“Think modern dating is tough? Try hunting for a husband or wife in the Druze community—adherents are forbidden from marrying outside of the faith. This desire to marry someone within the faith is not just a preference—the religion prohibits exogamy. If a Druze marries a non-Druze, it will not be a Druze wedding, nor can the couple’s children be Druze—the religion can only be passed on through birth to two Druze parents. There are no conversions into the Druze faith.”
Baseball in South Korea is more than a game. It’s akin to a religion. American missionaries first brought the sport to the peninsula in 1905, and the country absolutely loved it. Today, the Korean Baseball Organization (KBO) features 10 teams and a unique sporting culture all its own. The city of Busan and its hometown Lotte Giants have a particularly passionate fan base. From the hitters’ flashy bat flips, to the team’s famous “cheermaster” and its unlikely American super fan, consider this is your crash course on the joyful madness that is Lotte Giants fandom.
If a sport (or other cultural practice) diffuses to a new place, is it going to look exactly the same as it does in the original cultural hearth? The bat flip is the go-to difference between Korean and American baseball, but there are other differences. Maybe, or like baseball in South Korea, it can have a culture all its own. This is an interesting story that shows how the diffusion of cultural traits around the globe doesn’t have to lead to a more bland cultural mosaic. As cultural traits are reterritorialized into new places, they add vibrancy to the cultural fabric of the institution/sub-culture that they’ve adopted.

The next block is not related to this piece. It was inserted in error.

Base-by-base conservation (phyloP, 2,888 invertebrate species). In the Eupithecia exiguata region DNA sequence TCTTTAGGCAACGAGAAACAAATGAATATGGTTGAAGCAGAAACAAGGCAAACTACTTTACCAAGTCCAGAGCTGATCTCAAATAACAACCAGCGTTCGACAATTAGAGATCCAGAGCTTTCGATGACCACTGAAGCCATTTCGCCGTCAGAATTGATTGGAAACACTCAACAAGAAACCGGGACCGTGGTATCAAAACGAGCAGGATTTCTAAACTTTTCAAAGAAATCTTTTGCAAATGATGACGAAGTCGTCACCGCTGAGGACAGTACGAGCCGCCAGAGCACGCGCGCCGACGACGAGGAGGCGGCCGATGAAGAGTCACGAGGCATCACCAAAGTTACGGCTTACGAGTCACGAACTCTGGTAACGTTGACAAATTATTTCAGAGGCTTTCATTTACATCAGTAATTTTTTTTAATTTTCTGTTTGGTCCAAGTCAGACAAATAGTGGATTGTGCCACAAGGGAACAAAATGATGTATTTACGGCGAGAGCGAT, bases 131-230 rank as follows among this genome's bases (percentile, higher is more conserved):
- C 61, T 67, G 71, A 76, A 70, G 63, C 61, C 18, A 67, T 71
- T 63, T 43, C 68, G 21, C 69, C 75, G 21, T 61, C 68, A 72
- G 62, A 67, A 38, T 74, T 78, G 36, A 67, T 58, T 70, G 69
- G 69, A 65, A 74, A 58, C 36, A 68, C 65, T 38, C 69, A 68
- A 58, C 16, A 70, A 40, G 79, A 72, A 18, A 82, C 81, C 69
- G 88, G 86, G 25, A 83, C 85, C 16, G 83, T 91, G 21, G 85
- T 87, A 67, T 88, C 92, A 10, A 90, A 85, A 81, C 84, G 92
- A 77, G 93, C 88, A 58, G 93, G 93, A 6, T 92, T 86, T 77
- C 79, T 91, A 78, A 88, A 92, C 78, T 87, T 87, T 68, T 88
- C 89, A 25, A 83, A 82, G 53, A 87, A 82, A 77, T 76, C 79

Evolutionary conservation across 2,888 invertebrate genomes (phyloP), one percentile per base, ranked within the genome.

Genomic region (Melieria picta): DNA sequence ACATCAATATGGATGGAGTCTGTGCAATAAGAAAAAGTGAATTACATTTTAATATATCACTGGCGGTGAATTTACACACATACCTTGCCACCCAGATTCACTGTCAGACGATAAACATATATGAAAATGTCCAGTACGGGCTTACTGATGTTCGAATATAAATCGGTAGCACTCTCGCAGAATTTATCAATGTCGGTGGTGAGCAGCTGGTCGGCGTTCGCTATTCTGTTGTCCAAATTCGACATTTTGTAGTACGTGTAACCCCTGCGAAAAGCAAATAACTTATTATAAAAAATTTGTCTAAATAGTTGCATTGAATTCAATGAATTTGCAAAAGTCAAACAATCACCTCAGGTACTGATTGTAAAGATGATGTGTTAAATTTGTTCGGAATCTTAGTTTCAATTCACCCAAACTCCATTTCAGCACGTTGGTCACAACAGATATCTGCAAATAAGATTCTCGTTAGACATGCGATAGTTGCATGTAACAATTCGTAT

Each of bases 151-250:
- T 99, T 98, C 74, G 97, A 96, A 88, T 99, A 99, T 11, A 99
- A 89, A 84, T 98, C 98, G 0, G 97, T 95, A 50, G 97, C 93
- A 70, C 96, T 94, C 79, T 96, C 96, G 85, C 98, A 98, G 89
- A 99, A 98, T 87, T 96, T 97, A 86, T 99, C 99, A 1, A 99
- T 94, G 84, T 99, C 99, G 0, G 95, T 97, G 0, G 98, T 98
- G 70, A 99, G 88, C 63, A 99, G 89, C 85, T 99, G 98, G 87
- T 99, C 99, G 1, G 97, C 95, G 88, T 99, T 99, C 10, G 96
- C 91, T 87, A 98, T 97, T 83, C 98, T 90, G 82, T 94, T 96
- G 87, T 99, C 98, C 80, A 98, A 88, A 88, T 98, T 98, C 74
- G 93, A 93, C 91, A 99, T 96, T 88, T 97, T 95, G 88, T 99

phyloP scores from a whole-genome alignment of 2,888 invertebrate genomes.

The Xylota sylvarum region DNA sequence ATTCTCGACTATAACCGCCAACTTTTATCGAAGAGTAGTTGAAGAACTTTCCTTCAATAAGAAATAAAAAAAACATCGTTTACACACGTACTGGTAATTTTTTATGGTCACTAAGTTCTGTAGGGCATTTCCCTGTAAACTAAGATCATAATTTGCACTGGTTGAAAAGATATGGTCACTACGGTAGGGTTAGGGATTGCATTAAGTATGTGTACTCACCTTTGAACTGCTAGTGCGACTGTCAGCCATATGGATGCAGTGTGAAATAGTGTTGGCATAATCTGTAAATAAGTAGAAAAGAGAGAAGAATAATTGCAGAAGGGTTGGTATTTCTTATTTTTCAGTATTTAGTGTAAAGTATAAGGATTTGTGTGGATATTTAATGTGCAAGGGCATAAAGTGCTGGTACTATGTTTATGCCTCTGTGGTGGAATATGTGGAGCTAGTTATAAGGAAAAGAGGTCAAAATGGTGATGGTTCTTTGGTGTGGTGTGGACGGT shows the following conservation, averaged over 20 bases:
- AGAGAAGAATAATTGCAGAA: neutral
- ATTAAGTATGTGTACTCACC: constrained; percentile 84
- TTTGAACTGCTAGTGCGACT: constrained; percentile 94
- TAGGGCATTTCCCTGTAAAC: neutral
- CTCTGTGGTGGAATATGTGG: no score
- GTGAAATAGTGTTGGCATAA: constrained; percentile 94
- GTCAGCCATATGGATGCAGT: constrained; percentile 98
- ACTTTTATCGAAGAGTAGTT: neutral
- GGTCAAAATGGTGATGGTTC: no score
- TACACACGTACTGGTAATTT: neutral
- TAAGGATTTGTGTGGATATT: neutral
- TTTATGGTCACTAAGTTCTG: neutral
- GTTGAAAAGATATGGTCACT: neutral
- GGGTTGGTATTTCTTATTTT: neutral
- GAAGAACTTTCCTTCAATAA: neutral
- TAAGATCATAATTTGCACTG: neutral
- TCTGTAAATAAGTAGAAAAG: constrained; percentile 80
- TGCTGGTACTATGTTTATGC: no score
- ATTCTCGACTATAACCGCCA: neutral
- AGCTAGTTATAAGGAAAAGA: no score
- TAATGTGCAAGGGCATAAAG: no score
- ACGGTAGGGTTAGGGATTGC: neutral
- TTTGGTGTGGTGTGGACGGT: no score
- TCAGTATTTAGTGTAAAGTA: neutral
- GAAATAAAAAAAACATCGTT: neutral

For centuries, South Asia has had its own Khawaja Sira or third gender culture. Now, some third gender people in Pakistan say the modern transgender identity is threatening their ancient culture.
Sometimes our assumptions about a society, and how they might react to cultural issues are just that…assumptions. I for one was very surprised to learn that Pakistan had a a traditional third gender.